There are times when engineers would have to design and evaluate bridge structures that fall outside of the AASHTO design guideline. Therefore, when do we define a structure as irregular? How is evaluating an irregular bridge different from evaluating a regular bridge? How to minimize errors during the construction of irregular bridges? We invited midas expert Percy Penafiel, Professional Engineer Specialist from Nevada Department of Transportation, to answer some of the frequently asked questions from our users regarding evaluating irregular bridge structures.
Q: The difference between evaluating a regular bridge structure and an irregular bridge structure?
Percy: Several bridges that I have been working on while at Nevada DOT were highly skewed, that's why I have used midas to design those bridges using grillage model. I prefer using grillage model to plate and solid element model because I think the design outputs are really easy to manipulate and visualize in midas Civil using its grillage model.
Percy: But first, let's talk about how AASHTO recommends what to consider as regular bridge structure.
- Plan Aspect Ratio: Regular if length > 2.5 Width (Spring model) (AASHTO 18.104.22.168)
- Curved in Plan: Regular if maximum subtended angle (in curved bridge) is less than 30° (Guide Specs Table 4.2.3)
- The two tables below also define the requirements for regular bridges.
Percy: In this table below, in case we have very high skew bridges, it shows the plot of dead load shear and resistance factors (y-axis) vs skew angle (x-axis), where the y-axis ranges from 0.7 - 1.6 for I-Girder factor, and 0.4 - 2.2 for Box Girder factor. x-axis ranges from 0° - 60°. Beyond the scope of this table, you would need to use more sophisticated methods to evaluate the structure. To answer your question "what's the difference between evaluating a regular bridge structure and an irregular bridge structure", if you evaluate a bridge with skew angle of 60° as a regular structure, you use the magnification factor of 1 of the exterior girder instead of 2.2 from the table below, and that will cause a significant difference.
Dead load shear and resistance factors for skewed bridges, where the y-axis ranges from 0.7 - 1.6 for I-Girder factor, and 0.4 - 2.2 for Box Girder factor. x-axis ranges from 0° - 60°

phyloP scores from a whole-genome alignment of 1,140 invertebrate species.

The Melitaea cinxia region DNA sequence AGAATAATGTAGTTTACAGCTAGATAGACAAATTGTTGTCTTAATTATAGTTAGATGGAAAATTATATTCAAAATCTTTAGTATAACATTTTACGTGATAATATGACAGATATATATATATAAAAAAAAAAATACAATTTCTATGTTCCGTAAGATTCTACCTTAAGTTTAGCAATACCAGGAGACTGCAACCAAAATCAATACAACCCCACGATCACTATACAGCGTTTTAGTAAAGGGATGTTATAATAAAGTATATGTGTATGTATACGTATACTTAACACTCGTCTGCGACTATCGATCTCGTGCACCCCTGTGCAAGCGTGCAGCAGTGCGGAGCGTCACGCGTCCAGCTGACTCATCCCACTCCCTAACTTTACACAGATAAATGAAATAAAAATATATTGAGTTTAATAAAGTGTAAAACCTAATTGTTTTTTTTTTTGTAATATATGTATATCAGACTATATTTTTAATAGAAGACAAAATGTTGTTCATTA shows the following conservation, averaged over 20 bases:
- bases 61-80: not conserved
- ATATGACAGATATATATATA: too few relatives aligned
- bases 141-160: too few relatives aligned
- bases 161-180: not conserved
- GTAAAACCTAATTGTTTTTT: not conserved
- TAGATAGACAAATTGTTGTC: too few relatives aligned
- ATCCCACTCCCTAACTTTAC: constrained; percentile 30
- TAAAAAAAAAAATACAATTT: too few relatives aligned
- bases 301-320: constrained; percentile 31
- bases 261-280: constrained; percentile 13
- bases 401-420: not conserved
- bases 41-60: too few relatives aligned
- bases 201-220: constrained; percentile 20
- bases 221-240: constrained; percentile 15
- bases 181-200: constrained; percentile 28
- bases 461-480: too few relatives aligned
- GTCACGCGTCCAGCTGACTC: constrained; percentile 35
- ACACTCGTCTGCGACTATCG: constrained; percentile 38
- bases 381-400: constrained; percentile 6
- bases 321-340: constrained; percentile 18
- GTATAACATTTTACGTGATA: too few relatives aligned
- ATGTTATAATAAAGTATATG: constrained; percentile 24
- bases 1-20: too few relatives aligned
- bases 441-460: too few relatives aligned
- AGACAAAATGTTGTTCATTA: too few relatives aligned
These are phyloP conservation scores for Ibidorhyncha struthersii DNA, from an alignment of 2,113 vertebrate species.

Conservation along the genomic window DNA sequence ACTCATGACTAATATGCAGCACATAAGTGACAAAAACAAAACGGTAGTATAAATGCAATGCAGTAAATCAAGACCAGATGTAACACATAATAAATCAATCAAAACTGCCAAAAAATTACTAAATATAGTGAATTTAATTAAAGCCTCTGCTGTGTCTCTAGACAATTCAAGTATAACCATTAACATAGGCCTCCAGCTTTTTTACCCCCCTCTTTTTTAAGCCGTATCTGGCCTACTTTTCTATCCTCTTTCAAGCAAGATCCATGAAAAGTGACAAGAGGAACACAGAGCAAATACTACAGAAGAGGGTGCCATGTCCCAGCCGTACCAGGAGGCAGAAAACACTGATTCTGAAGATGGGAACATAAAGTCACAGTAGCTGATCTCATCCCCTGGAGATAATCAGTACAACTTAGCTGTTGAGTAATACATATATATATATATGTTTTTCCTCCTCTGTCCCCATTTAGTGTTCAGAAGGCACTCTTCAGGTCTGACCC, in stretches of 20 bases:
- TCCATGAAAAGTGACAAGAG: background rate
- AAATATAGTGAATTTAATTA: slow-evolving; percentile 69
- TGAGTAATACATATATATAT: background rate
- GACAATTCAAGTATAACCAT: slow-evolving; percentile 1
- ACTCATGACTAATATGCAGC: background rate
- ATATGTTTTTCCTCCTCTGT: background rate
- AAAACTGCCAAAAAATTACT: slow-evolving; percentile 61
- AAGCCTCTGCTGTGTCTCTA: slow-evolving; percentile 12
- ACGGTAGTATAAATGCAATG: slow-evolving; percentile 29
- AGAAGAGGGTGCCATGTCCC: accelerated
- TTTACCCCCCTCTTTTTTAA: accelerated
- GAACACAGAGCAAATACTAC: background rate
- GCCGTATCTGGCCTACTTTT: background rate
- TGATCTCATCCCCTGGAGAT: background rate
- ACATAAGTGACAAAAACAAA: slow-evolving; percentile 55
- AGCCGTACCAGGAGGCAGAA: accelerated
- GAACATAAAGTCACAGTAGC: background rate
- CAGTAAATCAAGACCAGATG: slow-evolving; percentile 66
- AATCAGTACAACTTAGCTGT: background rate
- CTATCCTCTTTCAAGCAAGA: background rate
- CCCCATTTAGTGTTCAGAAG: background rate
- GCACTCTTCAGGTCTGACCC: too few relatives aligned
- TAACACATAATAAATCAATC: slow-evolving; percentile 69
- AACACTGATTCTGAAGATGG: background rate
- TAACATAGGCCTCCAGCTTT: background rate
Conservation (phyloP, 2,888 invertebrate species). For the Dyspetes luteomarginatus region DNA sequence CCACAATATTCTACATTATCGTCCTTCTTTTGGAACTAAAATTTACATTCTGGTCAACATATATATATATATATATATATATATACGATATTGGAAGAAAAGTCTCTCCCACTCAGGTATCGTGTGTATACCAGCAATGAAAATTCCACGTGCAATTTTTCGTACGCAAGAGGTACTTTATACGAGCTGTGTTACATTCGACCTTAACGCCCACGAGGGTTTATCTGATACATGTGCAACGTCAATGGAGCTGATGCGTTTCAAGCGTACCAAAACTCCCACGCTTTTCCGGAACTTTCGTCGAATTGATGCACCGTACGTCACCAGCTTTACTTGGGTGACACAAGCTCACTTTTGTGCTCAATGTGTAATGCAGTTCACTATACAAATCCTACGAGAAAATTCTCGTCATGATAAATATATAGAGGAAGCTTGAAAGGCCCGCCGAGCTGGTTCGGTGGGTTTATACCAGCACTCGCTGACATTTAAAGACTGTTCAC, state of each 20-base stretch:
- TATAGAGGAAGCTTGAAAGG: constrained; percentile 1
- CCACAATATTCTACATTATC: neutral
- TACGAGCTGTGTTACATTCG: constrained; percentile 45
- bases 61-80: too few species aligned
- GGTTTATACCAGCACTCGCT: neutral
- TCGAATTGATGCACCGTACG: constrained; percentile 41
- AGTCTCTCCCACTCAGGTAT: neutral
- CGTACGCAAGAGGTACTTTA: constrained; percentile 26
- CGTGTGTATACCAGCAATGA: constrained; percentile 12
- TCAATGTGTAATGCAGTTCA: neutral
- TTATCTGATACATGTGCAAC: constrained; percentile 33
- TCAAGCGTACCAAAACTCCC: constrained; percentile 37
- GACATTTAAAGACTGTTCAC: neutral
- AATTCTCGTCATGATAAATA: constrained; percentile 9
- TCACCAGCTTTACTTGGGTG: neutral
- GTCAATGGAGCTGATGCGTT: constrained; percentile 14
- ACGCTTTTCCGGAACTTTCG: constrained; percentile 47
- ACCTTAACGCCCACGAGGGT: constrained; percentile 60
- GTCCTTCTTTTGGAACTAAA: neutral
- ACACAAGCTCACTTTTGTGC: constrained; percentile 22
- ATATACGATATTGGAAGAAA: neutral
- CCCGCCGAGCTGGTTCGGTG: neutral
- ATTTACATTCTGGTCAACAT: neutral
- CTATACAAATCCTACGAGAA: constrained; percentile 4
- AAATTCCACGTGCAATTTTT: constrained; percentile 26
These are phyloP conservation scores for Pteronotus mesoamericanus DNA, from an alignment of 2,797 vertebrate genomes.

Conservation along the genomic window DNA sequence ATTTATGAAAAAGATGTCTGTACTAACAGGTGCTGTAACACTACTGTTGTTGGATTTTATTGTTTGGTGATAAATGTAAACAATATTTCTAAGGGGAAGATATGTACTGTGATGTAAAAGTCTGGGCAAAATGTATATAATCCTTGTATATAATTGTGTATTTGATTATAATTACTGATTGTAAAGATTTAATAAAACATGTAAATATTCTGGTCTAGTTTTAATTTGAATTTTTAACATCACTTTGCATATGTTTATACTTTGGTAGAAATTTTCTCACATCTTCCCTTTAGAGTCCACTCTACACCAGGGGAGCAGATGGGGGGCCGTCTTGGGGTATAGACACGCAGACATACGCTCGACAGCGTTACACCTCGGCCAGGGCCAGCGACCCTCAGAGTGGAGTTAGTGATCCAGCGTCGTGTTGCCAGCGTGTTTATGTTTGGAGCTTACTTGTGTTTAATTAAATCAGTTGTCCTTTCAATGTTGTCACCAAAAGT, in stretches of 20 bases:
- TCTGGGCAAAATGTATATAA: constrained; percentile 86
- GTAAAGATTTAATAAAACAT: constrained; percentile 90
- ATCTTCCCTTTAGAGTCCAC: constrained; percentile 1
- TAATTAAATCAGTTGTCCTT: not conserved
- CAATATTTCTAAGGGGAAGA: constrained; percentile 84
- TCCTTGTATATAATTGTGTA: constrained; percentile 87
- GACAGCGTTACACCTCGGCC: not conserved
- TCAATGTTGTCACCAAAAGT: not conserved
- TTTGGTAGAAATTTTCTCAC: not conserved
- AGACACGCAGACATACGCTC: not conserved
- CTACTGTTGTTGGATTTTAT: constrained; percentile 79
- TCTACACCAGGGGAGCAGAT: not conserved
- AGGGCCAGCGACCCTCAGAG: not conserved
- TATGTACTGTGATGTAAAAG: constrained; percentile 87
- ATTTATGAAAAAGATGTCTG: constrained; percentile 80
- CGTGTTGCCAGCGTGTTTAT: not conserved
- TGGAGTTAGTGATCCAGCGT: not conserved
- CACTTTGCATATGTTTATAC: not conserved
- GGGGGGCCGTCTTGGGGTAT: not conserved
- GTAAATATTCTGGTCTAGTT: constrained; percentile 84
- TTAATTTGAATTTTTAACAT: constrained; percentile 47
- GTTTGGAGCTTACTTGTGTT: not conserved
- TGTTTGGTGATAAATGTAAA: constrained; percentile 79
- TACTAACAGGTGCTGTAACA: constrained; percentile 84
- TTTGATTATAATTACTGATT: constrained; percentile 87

Q: How can errors in construction lead to structural issues? If an irregular geometry is modeled in a certain way, how can errors in construction lead to problems in the original structural model?
Percy: When it comes to irregular structure, the construction plan has to be really detailed. This entails detailed and necessary notes to guide the contractor through the construction stages I have designed. For example, as shown in the image below, the longitudinal main girders (red) are post-tensioned. The long bend cap (green) is also post-tensioned. Therefore, there should be a sequence regarding performing the post-tensioning to those structure, and they should be detailed by the engineers in the notes given to the contractors. Also, someone has to be on the field to make sure contractors follow the note to minimize errors.
Irregular bridge grillage model in midas Civil.
Percy: Another example will show the communication between engineers and contractors is vital to ensure the irregular bridge structures are constructed to standard of initial design. The image below shows the plan view of a highly skewed bridge structure with monolithic construction consists of concrete boxes and very strong diaphragm. Due to the high skew angle, welded bar is designed at the end because high stress concentration is produced due to the high skew angle. Also, due to the geometry, the bars are designed to be welded. If the contractor does not see this notes, the bars and the bridge deck would not be able to take the moment produced. The distribution of the force would also be drastically different, and engineers would need to re-analyze the structure to look for alternative design solutions based on the current construction. Therefore, not providing details as shown on plans can lead to structural issues because the distribution force will change and thus overstressing other sections of the bridge.
Editor: JC Sun